Prolonging Your Pet’s Groom During Social Distancing

Magen Stevenson, CVT
Veterinary Information Specialist
Pet Poison Helpline

As social distancing and business closure mandates continue across the country, getting your pet to their regularly scheduled grooming appointments may come as a challenge. Besides keeping your pet smelling fresh, regular grooming has many benefits. Regular grooming prevents matting that can harm your pet’s skin, provides a glance at your pet’s skin for any developing issues, helps prevent overgrown or ingrown toenails, and helps keep your pet’s skin and coat healthy.

Performing a full Do-It-Yourself wash and clip can be a daunting challenge. However, some things can be performed at home to help extend the life of your pet’s professional grooming. With just a few tools, you can keep your pet clean and mat-free until a grooming appointment becomes available. If these practices are new to your pet’s routine, introduce them slowly and with positive reinforcement using praise and treats to help your pet adjust.

  • Daily brushing will help remove dirt and debris from your pet’s skin and coat as well as prevent matting and tangling of longer hair. Brushing will also distribute your pet’s natural oils making the coat shiny and healthy-looking. Long-haired pets may require gentle use of a metal comb after brushing to reach matting that can start to form in the layers closer to the skin.
    • When to call the vet: severe skin irritation or if matted or tangled hair has become painful.
  • Pets with facial wrinkles, such as bulldogs, greatly benefit from a face wash. The folds and wrinkles can be wiped clean with a warm, damp cloth or even a baby wipe. Keeping these areas clean will help prevent odor and bacterial growth.
    • When to call the vet: irritated and broken skin within the folds or a foul odor or discharge is noted.
  • Monitor your pet’s eyes often, cleaning away any discharge or excess tearing with a clean, damp cloth using water only. Do not use any soaps, shampoos, or solutions around the eyes.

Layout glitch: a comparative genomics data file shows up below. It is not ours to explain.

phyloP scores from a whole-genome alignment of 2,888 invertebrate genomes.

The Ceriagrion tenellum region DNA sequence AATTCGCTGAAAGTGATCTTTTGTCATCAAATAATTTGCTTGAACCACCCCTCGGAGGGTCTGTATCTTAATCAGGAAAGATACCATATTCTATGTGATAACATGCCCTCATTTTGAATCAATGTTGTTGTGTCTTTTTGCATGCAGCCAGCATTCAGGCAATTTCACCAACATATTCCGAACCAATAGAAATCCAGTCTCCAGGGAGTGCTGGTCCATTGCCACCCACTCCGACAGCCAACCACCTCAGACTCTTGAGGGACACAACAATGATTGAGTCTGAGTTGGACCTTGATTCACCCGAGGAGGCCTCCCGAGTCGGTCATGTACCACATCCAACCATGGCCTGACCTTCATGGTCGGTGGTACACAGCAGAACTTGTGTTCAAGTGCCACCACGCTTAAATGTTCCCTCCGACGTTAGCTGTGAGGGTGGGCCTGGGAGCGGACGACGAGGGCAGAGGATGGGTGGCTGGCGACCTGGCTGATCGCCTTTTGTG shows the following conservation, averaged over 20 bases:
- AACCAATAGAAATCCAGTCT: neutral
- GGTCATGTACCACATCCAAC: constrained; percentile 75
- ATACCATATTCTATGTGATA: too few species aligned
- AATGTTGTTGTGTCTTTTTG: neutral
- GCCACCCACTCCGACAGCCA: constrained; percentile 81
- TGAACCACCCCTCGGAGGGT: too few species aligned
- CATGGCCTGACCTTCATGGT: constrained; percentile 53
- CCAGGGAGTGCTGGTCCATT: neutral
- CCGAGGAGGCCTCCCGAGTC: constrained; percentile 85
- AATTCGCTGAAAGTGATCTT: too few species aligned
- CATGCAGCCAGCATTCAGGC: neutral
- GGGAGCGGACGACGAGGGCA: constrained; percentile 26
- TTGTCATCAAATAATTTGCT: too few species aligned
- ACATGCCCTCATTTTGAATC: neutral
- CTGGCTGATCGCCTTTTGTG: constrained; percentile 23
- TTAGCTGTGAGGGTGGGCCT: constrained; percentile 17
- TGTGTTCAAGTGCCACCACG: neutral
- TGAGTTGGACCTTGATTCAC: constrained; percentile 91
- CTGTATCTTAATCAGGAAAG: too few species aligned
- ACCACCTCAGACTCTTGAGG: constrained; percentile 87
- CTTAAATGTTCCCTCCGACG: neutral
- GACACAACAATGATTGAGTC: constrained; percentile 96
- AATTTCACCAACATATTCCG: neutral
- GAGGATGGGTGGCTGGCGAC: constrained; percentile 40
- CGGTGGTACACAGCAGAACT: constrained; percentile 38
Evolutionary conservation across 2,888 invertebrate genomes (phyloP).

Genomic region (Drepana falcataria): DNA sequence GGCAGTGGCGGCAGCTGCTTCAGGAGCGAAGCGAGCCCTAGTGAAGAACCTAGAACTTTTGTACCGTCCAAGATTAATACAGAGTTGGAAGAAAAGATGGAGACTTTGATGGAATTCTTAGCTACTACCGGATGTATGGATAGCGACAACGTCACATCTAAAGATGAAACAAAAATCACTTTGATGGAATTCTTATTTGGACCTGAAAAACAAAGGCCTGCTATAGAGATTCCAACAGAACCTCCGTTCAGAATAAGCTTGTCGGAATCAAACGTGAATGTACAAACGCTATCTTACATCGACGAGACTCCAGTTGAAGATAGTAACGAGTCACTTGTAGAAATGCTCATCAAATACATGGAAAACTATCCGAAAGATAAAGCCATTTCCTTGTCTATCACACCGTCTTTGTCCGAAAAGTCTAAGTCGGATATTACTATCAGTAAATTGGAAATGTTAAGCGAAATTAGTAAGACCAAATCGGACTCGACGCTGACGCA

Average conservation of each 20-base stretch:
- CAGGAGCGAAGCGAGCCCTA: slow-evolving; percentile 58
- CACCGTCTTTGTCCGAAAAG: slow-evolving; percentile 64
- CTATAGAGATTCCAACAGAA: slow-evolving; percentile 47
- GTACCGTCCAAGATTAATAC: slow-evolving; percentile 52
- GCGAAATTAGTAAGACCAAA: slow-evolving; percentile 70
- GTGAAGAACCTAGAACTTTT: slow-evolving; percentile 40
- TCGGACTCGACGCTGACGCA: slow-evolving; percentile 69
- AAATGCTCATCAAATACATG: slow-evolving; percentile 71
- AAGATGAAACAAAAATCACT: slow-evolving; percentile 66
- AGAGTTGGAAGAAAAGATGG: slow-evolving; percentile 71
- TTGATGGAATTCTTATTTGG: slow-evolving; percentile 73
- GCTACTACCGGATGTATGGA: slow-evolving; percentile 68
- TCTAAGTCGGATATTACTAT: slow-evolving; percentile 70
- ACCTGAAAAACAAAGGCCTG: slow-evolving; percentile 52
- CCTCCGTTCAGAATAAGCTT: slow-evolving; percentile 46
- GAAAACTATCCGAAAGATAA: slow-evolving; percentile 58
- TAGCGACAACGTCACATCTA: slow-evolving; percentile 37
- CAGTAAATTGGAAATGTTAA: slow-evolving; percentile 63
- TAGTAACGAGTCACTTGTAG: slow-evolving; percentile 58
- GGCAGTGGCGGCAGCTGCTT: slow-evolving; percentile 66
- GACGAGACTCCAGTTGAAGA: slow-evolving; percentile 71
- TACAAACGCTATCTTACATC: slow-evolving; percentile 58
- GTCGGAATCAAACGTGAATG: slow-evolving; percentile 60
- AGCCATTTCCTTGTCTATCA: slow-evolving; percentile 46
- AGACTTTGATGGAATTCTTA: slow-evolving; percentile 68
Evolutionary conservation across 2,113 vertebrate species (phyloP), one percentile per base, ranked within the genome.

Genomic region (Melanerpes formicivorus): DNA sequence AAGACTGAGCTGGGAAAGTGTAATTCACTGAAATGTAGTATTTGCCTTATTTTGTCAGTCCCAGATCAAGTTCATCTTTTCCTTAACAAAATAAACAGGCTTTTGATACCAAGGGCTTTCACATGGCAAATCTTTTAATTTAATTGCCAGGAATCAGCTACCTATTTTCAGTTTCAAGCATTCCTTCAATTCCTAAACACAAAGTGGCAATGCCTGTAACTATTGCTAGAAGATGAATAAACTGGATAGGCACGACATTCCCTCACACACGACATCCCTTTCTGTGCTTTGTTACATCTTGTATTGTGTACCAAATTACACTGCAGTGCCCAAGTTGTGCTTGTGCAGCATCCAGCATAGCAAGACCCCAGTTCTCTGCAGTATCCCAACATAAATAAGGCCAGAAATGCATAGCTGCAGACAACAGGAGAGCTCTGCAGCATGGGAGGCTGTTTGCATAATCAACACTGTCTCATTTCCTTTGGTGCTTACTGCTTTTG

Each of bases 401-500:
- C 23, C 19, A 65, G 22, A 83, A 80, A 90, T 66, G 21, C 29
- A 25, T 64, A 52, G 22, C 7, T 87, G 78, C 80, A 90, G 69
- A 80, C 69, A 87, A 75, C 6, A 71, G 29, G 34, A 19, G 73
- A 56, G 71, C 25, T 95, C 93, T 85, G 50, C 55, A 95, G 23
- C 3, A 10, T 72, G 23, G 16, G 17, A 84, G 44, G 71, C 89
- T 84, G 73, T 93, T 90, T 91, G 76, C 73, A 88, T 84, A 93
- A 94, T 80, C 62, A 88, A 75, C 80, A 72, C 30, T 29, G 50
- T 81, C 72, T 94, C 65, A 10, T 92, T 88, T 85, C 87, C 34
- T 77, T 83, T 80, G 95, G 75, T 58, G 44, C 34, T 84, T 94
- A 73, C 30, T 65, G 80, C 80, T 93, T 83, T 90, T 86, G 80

• When to call the vet: any signs of irritation, redness, or off-colored discharge are noted. These signs can be indications of infection or trauma that needs the immediate attention of a veterinarian.
  • If a full shampoo and water bath are not an option, there are several waterless shampoos, freshening mists, dry shampoos, and moist doggie towelettes that reduce odor in between washes.
  • Monitor in and around your pet’s ears. Long-haired pets are prone to matting and debris build up around the ears, so it is important to check this area frequently.
    • When to call the vet: irritation, redness, or discomfort is noted. These signs can be an indication of infection or ear mites. Pet should always be evaluated before the application of any ear treatment to ensure the tympanic membrane (the eardrum) is intact. Itching that leads to head shaking can cause hematoma formation in the ears that are painful and require veterinary intervention.
  • Lastly, are the nails. Nail trims are a lot of pets’ and owners’ least favorite part of grooming and can be challenging if your pet is unaccustomed to routine trims. In between professional nail trims, monitor your pet’s nail. Every couple of weeks, the nails can be “tipped” by removing small amounts of new growth without getting close to what is known as the quick. The quick is the blood vessel that provides nutrients and grows with the nail. The quick is seen easily in light-colored nails as the pink inner portion; however, in dark nails, it is hidden.
    • When to call the vet: any signs of redness, irritation, swelling, or pain are noted. Ingrown nails are sources of pain and infection and need to be evaluated by a veterinarian. Monitoring for ingrown nails is especially important in older cats. Geriatric pets’ nails become thicker and more brittle, causing a higher risk of ingrown nails. Dewclaws on dogs are often at risk since they do not come in contact with surfaces that naturally wear the nail down.

Once your pet becomes accustomed to these routine practices, they can be continued throughout your pet’s life, increasing the human-animal bond and adding essential steps to keeping you and your pet happy and healthy. As always, when concerned about something you see with your pet, reach out and contact a professional for assistance.